Jazz Thoughts

Practical listening

To 6. Perspectives.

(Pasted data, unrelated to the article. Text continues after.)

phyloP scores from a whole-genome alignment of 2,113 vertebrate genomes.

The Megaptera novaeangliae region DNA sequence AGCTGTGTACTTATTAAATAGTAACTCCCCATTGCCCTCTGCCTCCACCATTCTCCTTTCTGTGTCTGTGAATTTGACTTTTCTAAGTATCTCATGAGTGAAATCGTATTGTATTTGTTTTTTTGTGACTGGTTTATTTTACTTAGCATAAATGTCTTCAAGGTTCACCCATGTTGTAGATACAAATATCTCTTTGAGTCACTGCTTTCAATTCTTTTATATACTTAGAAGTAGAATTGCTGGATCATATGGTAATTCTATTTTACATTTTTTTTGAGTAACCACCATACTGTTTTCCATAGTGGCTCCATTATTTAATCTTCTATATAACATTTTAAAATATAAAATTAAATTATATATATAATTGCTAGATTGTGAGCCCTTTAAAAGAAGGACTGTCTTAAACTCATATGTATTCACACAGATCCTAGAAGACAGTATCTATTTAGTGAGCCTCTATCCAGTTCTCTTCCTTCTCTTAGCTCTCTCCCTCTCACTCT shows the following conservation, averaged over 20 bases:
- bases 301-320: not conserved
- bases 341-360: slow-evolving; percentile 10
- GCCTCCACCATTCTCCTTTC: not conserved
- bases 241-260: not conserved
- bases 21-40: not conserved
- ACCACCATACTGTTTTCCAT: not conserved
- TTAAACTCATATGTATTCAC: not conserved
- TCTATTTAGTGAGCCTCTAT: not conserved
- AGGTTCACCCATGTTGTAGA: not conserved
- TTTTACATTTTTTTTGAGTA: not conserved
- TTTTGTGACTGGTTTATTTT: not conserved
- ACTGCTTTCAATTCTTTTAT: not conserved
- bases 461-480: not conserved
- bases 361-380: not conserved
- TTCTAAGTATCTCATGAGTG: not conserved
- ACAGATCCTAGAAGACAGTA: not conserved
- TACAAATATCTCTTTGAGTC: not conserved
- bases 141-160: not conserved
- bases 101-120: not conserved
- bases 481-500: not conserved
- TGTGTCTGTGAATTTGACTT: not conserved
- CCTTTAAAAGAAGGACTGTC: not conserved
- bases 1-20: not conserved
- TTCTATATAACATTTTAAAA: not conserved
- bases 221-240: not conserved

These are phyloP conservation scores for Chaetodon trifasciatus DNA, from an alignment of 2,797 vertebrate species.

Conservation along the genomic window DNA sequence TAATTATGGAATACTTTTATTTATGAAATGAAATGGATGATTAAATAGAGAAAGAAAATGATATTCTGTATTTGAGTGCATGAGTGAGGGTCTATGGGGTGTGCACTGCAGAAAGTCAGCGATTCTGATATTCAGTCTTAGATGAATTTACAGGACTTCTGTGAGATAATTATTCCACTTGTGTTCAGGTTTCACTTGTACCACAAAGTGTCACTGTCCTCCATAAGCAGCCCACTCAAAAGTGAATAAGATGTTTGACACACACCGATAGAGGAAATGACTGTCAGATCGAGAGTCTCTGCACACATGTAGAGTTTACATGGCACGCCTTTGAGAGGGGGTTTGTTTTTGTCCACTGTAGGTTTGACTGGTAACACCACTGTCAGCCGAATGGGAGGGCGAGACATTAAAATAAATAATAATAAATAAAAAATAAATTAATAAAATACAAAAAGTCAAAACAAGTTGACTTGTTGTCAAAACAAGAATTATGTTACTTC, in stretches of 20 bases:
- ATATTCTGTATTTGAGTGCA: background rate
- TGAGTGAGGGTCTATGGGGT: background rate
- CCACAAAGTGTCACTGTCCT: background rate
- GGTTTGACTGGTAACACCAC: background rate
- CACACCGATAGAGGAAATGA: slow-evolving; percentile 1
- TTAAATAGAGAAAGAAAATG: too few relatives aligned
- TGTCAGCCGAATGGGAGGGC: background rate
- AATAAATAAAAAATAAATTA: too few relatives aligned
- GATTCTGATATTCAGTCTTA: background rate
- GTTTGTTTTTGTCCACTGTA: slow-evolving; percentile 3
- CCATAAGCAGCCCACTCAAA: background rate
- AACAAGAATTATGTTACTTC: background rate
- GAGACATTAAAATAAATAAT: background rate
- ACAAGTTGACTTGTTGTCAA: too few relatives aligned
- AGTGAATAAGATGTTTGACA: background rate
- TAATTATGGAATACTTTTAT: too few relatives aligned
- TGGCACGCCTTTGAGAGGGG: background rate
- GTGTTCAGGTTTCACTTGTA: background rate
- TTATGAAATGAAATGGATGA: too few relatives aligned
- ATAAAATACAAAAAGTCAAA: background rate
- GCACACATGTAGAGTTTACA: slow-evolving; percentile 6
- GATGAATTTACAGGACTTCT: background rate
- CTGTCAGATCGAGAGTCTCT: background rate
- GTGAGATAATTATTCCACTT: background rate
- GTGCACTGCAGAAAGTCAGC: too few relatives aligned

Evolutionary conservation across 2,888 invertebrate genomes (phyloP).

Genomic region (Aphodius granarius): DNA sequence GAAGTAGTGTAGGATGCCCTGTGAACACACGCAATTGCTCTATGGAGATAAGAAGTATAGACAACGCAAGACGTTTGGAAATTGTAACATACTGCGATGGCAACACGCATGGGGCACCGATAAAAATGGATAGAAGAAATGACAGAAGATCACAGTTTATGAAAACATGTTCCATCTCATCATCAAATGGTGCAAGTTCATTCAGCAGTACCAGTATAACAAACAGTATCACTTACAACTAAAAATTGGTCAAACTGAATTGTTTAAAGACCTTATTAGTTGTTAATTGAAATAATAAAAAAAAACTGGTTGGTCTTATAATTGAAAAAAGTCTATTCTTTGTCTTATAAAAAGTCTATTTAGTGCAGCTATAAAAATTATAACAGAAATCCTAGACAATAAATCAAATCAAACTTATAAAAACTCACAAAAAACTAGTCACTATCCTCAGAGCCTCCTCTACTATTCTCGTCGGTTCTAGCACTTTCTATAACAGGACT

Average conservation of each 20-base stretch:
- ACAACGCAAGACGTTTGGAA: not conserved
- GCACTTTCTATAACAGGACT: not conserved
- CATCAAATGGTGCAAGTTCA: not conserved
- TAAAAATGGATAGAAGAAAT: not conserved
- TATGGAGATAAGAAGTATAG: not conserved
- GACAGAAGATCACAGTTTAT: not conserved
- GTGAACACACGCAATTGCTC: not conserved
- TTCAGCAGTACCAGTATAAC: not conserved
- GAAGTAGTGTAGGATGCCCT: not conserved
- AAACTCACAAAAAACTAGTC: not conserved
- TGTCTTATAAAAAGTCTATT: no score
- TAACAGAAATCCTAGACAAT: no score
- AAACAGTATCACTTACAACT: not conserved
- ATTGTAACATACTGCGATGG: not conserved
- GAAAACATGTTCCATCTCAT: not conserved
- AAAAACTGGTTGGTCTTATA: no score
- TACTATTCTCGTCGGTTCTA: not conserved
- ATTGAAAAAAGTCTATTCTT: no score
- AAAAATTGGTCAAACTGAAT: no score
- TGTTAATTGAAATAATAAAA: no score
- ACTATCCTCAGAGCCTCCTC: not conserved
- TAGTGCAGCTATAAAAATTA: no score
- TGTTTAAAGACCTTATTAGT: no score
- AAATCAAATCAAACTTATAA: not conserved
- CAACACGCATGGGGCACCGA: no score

7. Affine resonance